Northwest Airlines Corp. says it is running out of money fast and seeks sweeping authority to reduce its labor costs, an expense that it says could force it to shut down Michigan's largest carrier.
Addressing a primary reason for its Chapter 11 bankruptcy filing, Northwest wants a federal judge to terminate its nine union contracts and allow the cash-strapped airline to impose lower wages on its 29,000 union workers if the carrier can't convince its unions to make $1.4 billion in concessions.
"Northwest cannot wait until the brink of extinction before seeking relief," the airline, which filed for bankruptcy protection Sept. 14, said in court papers filed Wednesday. "Northwest's remaining cash is being rapidly depleted."
Unions expected the filing, as little progress has been made in negotiations with the airline, which seeks wage cuts ranging from 5% to nearly 30% from its union workers.
"It was a matter of when the hammer was going to drop," said Bobby De Pace, district president of the union that represents Northwest's ground workers. "The reality of it all gets closer. It's starting to hit home."
In all, the airline needs to cut $2.5 billion in costs to emerge from bankruptcy. The airline wants $1.4 billion to come from its union contracts.
"Our court motion gives union leaders and Northwest management time to reach the necessary agreements, before the court would be compelled to intervene and impose new contracts," said Northwest CEO Doug Steenland in a statement Wednesday.
The next step is for a judge in New York to set a hearing date for Northwest's request. In a note to employees, Steenland said the process to reject contracts often takes less than 60 days. Meanwhile, the move ratchets up pressure on the airline and the unions to reach agreements.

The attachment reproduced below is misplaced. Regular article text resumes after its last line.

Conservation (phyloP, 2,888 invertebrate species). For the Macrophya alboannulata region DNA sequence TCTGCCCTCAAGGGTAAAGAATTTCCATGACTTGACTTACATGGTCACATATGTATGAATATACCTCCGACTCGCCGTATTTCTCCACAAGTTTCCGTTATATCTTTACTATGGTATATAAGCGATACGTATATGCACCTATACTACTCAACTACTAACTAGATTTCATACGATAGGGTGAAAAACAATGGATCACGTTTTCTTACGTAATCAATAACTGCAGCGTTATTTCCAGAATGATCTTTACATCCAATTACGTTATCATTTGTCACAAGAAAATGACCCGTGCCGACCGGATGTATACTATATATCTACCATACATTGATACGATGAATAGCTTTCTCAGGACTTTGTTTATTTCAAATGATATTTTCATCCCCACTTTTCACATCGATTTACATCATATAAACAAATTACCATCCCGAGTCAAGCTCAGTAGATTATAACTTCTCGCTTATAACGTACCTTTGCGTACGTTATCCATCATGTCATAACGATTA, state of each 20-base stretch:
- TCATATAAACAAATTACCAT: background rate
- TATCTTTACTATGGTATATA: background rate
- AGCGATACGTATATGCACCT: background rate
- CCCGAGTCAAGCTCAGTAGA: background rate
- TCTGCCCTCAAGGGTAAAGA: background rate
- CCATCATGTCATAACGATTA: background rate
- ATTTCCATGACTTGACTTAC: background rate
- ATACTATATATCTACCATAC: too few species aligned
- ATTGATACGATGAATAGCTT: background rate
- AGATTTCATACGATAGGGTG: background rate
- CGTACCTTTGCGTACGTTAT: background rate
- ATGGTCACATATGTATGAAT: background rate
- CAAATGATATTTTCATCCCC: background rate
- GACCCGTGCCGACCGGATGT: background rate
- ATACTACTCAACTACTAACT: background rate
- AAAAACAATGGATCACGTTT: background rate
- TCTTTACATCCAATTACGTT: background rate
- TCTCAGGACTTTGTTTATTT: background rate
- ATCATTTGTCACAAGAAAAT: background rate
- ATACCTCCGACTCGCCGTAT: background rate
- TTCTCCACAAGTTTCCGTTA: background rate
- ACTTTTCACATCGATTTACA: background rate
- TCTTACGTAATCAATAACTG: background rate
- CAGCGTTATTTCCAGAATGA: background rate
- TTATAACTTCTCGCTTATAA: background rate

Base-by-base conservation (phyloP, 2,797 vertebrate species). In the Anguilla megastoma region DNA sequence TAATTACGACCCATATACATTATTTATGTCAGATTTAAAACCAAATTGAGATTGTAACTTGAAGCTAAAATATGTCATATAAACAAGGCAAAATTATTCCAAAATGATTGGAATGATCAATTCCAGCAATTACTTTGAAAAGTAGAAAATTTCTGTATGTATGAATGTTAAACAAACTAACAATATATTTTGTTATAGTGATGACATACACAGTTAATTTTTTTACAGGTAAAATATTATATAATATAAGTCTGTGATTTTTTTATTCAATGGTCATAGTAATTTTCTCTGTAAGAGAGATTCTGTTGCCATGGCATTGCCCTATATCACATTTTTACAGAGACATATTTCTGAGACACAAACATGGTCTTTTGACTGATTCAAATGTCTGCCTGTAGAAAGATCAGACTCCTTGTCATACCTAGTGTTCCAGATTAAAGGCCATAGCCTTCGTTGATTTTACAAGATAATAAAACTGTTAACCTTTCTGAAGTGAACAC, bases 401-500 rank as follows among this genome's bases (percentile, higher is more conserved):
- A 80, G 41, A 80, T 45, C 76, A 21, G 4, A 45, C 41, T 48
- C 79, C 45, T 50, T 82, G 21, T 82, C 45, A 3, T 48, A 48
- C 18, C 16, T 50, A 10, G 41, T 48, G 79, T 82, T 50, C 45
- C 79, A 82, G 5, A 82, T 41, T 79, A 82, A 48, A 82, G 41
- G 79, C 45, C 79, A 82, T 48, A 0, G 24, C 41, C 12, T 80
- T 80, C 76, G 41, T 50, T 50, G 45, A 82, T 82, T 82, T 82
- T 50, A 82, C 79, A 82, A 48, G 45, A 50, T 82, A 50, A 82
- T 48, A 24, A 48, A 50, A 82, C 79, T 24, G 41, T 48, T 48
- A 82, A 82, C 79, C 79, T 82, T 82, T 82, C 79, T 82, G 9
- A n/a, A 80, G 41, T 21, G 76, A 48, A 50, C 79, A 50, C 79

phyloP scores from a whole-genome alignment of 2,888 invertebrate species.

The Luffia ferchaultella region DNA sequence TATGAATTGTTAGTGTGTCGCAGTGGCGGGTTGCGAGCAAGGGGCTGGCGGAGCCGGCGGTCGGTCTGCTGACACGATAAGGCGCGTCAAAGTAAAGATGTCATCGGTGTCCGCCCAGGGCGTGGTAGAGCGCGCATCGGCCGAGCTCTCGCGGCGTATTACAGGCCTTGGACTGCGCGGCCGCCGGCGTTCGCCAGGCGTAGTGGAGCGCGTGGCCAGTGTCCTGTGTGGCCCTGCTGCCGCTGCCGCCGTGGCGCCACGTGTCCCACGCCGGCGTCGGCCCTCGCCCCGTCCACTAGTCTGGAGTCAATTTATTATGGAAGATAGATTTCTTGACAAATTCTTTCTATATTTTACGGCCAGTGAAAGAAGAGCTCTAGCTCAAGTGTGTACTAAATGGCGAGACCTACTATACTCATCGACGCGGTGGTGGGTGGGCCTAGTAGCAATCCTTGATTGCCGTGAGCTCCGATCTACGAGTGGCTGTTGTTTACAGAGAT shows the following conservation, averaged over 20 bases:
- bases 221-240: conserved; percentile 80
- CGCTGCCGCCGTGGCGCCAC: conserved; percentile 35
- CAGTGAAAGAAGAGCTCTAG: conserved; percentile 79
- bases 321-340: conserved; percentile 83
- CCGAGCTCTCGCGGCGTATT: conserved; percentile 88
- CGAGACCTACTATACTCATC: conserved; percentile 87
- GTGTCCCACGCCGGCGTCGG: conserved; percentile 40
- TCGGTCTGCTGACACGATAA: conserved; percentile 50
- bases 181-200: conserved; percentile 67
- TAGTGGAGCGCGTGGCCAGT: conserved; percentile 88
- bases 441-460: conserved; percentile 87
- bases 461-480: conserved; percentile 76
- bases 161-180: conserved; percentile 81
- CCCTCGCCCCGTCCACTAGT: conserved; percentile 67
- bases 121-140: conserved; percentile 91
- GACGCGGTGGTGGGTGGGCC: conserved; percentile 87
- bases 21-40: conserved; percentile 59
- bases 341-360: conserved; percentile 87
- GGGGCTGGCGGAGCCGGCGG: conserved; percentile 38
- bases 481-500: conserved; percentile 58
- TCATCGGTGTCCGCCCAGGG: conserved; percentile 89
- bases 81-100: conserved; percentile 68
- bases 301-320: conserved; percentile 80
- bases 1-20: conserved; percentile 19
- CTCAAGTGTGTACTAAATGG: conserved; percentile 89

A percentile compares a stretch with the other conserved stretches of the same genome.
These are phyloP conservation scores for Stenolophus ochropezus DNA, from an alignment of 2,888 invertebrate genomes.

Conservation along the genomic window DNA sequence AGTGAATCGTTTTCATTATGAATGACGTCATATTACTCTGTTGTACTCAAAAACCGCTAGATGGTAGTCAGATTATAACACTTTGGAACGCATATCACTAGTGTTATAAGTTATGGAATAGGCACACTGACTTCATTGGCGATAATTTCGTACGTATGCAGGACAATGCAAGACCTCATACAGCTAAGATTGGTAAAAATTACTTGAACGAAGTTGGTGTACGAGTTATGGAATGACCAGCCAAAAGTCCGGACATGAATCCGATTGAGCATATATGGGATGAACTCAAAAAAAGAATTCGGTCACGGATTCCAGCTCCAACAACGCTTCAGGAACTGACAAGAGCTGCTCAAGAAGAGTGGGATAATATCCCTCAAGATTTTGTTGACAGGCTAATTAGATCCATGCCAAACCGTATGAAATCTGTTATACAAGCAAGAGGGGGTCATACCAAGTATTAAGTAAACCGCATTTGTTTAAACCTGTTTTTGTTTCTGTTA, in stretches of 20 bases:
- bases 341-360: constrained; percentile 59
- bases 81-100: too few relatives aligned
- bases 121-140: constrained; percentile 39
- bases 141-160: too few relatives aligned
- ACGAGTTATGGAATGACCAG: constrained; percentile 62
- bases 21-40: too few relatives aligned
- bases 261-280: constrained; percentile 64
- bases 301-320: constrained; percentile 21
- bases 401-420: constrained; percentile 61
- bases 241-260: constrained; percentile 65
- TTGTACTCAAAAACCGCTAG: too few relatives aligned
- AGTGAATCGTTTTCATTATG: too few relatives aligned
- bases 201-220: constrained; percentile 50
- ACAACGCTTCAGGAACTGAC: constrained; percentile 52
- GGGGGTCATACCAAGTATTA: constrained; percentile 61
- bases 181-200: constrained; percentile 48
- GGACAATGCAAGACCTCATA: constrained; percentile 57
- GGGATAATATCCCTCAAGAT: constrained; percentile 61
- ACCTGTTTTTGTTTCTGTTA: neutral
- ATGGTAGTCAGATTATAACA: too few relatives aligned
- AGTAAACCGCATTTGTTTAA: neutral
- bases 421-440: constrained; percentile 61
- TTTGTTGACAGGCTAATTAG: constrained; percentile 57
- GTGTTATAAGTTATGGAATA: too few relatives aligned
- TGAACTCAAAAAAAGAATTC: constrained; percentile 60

Under bankruptcy law, Northwest could ask for permission to implement lower wages in the short term.
The airline has told the flight attendants union that it doesn't plan to make that request. But De Pace expects it.
Indeed, some of the language in Northwest's filing hints at that kind of a move.
In those court papers, Northwest, publicly acknowledges that liquidation is a prospect for the Eagan, Minn.-based carrier, which is housed at Detroit Metro Airport in a new $1.2-billion terminal where it handles more than 60% of the airport's traffic.
If Northwest, the filing says, "does not quickly reduce its costs, it may soon reach a point where reorganization would be out of reach. At such time, Northwest would have to begin an orderly liquidation, and approximately 35,000 employees would lose their jobs."
That is the kind of language Northwest would need to use in a filing to request immediate wage cuts, said John Pottow, a professor specializing in bankruptcy law at the University of Michigan Law School.
De Pace said Northwest's comments about liquidation hold some weight.
"Most of the time, I would tell you this is just a threat," But this time, he said, "I would say there is some truth to that. They do need money. I just hope we can come to a consensual agreement before they even think about doing that."
Northwest's proposals to unions cut wages and benefits and give the airline permission to outsource thousands of jobs.
The largest proportion of concessions and wage cuts is before pilots, who are being asked to take an average pay cut of 28.4%, part of $362.8 million in annual concessions.
"We have been preparing for expedited negotiations. We continue to meet with NWA management and believe we can reach a negotiated settlement, but only if management doesn't overreach in negotiations," said Will Holman, spokesman for the Air Line Pilots Association.
Northwest also wants to cut about $80 million in medical costs for retirees. The airline wants current retirees under age 65 to pay half the cost of benefits. For pilots, it wants to eliminate medical coverage for retirees older than 65.
Typically, requests to reject contracts in bankruptcy lead to quicker agreements as the two sides try to settle before a judge has a chance to make a decision, Pottow said.
Northwest wants a federal judge to terminate its nine union contracts.
Northwest Airlines is seeking court approval to reject contracts with its pilots, flight attendants, ground workers and other employees.
A short-term agreement would give the two sides more time to negotiate a long-term deal outside of bankruptcy court.
Because its competitors have found ways to shed labor costs, Detroit Metro Airport's dominant carrier now has the highest labor costs in the industry and is one of the last to extract hundreds of...